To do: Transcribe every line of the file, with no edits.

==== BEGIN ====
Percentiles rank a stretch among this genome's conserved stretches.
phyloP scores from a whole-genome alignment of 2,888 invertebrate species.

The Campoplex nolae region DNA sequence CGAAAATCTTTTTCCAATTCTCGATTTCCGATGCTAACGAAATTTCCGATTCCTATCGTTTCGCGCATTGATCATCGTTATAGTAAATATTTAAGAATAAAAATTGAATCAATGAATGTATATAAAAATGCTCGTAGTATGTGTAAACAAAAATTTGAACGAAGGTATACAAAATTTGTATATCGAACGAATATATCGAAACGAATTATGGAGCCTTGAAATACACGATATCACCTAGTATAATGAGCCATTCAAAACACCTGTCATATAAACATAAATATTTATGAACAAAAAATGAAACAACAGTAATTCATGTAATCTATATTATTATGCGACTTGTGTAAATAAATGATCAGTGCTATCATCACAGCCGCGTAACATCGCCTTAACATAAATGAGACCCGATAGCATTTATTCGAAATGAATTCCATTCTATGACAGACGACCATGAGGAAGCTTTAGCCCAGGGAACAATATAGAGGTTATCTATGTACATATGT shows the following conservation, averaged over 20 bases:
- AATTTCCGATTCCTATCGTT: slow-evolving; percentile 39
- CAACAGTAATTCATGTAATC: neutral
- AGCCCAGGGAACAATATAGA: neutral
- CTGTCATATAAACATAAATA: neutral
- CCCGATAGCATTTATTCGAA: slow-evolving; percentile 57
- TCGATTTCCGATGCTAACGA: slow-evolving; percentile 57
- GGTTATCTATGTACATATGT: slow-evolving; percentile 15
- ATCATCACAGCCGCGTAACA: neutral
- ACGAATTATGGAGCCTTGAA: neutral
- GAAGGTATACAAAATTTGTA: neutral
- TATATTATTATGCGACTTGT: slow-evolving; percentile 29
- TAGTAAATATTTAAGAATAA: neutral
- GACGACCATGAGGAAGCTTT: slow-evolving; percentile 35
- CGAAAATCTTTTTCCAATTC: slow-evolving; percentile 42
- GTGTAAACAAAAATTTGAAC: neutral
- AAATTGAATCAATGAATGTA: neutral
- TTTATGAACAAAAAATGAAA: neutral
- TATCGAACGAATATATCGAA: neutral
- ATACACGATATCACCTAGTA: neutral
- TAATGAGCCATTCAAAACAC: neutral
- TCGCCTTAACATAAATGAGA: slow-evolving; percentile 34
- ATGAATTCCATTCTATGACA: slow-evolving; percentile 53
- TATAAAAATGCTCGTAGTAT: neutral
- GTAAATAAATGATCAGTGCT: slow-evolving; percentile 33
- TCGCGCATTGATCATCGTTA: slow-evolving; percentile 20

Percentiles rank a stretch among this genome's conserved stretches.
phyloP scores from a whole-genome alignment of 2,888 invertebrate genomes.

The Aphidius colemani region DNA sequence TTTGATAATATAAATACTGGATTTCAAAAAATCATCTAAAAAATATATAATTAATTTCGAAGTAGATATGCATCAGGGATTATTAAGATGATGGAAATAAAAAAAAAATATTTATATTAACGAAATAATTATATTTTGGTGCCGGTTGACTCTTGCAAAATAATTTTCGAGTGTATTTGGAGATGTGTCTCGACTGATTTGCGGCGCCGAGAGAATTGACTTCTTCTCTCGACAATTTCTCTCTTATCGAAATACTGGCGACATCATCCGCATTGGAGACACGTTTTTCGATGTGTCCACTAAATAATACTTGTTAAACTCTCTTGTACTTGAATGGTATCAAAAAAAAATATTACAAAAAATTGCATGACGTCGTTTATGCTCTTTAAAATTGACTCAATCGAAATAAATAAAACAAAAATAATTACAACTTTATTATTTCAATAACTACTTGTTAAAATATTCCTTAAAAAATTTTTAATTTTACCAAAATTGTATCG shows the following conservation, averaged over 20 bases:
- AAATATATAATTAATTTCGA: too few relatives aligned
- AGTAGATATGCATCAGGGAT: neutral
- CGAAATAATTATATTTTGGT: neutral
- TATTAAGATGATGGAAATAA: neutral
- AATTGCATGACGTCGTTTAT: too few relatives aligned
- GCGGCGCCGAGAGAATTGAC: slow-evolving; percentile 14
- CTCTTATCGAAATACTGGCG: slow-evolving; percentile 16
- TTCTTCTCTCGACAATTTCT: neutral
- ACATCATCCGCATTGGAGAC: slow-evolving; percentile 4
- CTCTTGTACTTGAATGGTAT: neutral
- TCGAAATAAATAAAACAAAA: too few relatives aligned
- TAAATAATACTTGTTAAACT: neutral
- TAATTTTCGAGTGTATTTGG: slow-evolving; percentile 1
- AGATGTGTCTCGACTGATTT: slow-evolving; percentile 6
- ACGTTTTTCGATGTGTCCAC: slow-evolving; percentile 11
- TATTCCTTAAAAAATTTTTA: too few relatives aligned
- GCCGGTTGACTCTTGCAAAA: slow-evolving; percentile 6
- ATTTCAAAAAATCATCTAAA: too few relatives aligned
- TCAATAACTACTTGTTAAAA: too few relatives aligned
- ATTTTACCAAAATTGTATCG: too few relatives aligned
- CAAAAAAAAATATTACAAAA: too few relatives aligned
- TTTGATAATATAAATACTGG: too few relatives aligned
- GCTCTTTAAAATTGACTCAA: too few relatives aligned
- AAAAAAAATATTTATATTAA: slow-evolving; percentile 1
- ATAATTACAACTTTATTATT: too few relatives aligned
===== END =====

Percentiles rank a stretch among this genome's conserved stretches.
phyloP scores from a whole-genome alignment of 2,888 invertebrate species.

The Campoplex nolae region DNA sequence CGAAAATCTTTTTCCAATTCTCGATTTCCGATGCTAACGAAATTTCCGATTCCTATCGTTTCGCGCATTGATCATCGTTATAGTAAATATTTAAGAATAAAAATTGAATCAATGAATGTATATAAAAATGCTCGTAGTATGTGTAAACAAAAATTTGAACGAAGGTATACAAAATTTGTATATCGAACGAATATATCGAAACGAATTATGGAGCCTTGAAATACACGATATCACCTAGTATAATGAGCCATTCAAAACACCTGTCATATAAACATAAATATTTATGAACAAAAAATGAAACAACAGTAATTCATGTAATCTATATTATTATGCGACTTGTGTAAATAAATGATCAGTGCTATCATCACAGCCGCGTAACATCGCCTTAACATAAATGAGACCCGATAGCATTTATTCGAAATGAATTCCATTCTATGACAGACGACCATGAGGAAGCTTTAGCCCAGGGAACAATATAGAGGTTATCTATGTACATATGT shows the following conservation, averaged over 20 bases:
- AATTTCCGATTCCTATCGTT: slow-evolving; percentile 39
- CAACAGTAATTCATGTAATC: neutral
- AGCCCAGGGAACAATATAGA: neutral
- CTGTCATATAAACATAAATA: neutral
- CCCGATAGCATTTATTCGAA: slow-evolving; percentile 57
- TCGATTTCCGATGCTAACGA: slow-evolving; percentile 57
- GGTTATCTATGTACATATGT: slow-evolving; percentile 15
- ATCATCACAGCCGCGTAACA: neutral
- ACGAATTATGGAGCCTTGAA: neutral
- GAAGGTATACAAAATTTGTA: neutral
- TATATTATTATGCGACTTGT: slow-evolving; percentile 29
- TAGTAAATATTTAAGAATAA: neutral
- GACGACCATGAGGAAGCTTT: slow-evolving; percentile 35
- CGAAAATCTTTTTCCAATTC: slow-evolving; percentile 42
- GTGTAAACAAAAATTTGAAC: neutral
- AAATTGAATCAATGAATGTA: neutral
- TTTATGAACAAAAAATGAAA: neutral
- TATCGAACGAATATATCGAA: neutral
- ATACACGATATCACCTAGTA: neutral
- TAATGAGCCATTCAAAACAC: neutral
- TCGCCTTAACATAAATGAGA: slow-evolving; percentile 34
- ATGAATTCCATTCTATGACA: slow-evolving; percentile 53
- TATAAAAATGCTCGTAGTAT: neutral
- GTAAATAAATGATCAGTGCT: slow-evolving; percentile 33
- TCGCGCATTGATCATCGTTA: slow-evolving; percentile 20

Percentiles rank a stretch among this genome's conserved stretches.
phyloP scores from a whole-genome alignment of 2,888 invertebrate genomes.

The Aphidius colemani region DNA sequence TTTGATAATATAAATACTGGATTTCAAAAAATCATCTAAAAAATATATAATTAATTTCGAAGTAGATATGCATCAGGGATTATTAAGATGATGGAAATAAAAAAAAAATATTTATATTAACGAAATAATTATATTTTGGTGCCGGTTGACTCTTGCAAAATAATTTTCGAGTGTATTTGGAGATGTGTCTCGACTGATTTGCGGCGCCGAGAGAATTGACTTCTTCTCTCGACAATTTCTCTCTTATCGAAATACTGGCGACATCATCCGCATTGGAGACACGTTTTTCGATGTGTCCACTAAATAATACTTGTTAAACTCTCTTGTACTTGAATGGTATCAAAAAAAAATATTACAAAAAATTGCATGACGTCGTTTATGCTCTTTAAAATTGACTCAATCGAAATAAATAAAACAAAAATAATTACAACTTTATTATTTCAATAACTACTTGTTAAAATATTCCTTAAAAAATTTTTAATTTTACCAAAATTGTATCG shows the following conservation, averaged over 20 bases:
- AAATATATAATTAATTTCGA: too few relatives aligned
- AGTAGATATGCATCAGGGAT: neutral
- CGAAATAATTATATTTTGGT: neutral
- TATTAAGATGATGGAAATAA: neutral
- AATTGCATGACGTCGTTTAT: too few relatives aligned
- GCGGCGCCGAGAGAATTGAC: slow-evolving; percentile 14
- CTCTTATCGAAATACTGGCG: slow-evolving; percentile 16
- TTCTTCTCTCGACAATTTCT: neutral
- ACATCATCCGCATTGGAGAC: slow-evolving; percentile 4
- CTCTTGTACTTGAATGGTAT: neutral
- TCGAAATAAATAAAACAAAA: too few relatives aligned
- TAAATAATACTTGTTAAACT: neutral
- TAATTTTCGAGTGTATTTGG: slow-evolving; percentile 1
- AGATGTGTCTCGACTGATTT: slow-evolving; percentile 6
- ACGTTTTTCGATGTGTCCAC: slow-evolving; percentile 11
- TATTCCTTAAAAAATTTTTA: too few relatives aligned
- GCCGGTTGACTCTTGCAAAA: slow-evolving; percentile 6
- ATTTCAAAAAATCATCTAAA: too few relatives aligned
- TCAATAACTACTTGTTAAAA: too few relatives aligned
- ATTTTACCAAAATTGTATCG: too few relatives aligned
- CAAAAAAAAATATTACAAAA: too few relatives aligned
- TTTGATAATATAAATACTGG: too few relatives aligned
- GCTCTTTAAAATTGACTCAA: too few relatives aligned
- AAAAAAAATATTTATATTAA: slow-evolving; percentile 1
- ATAATTACAACTTTATTATT: too few relatives aligned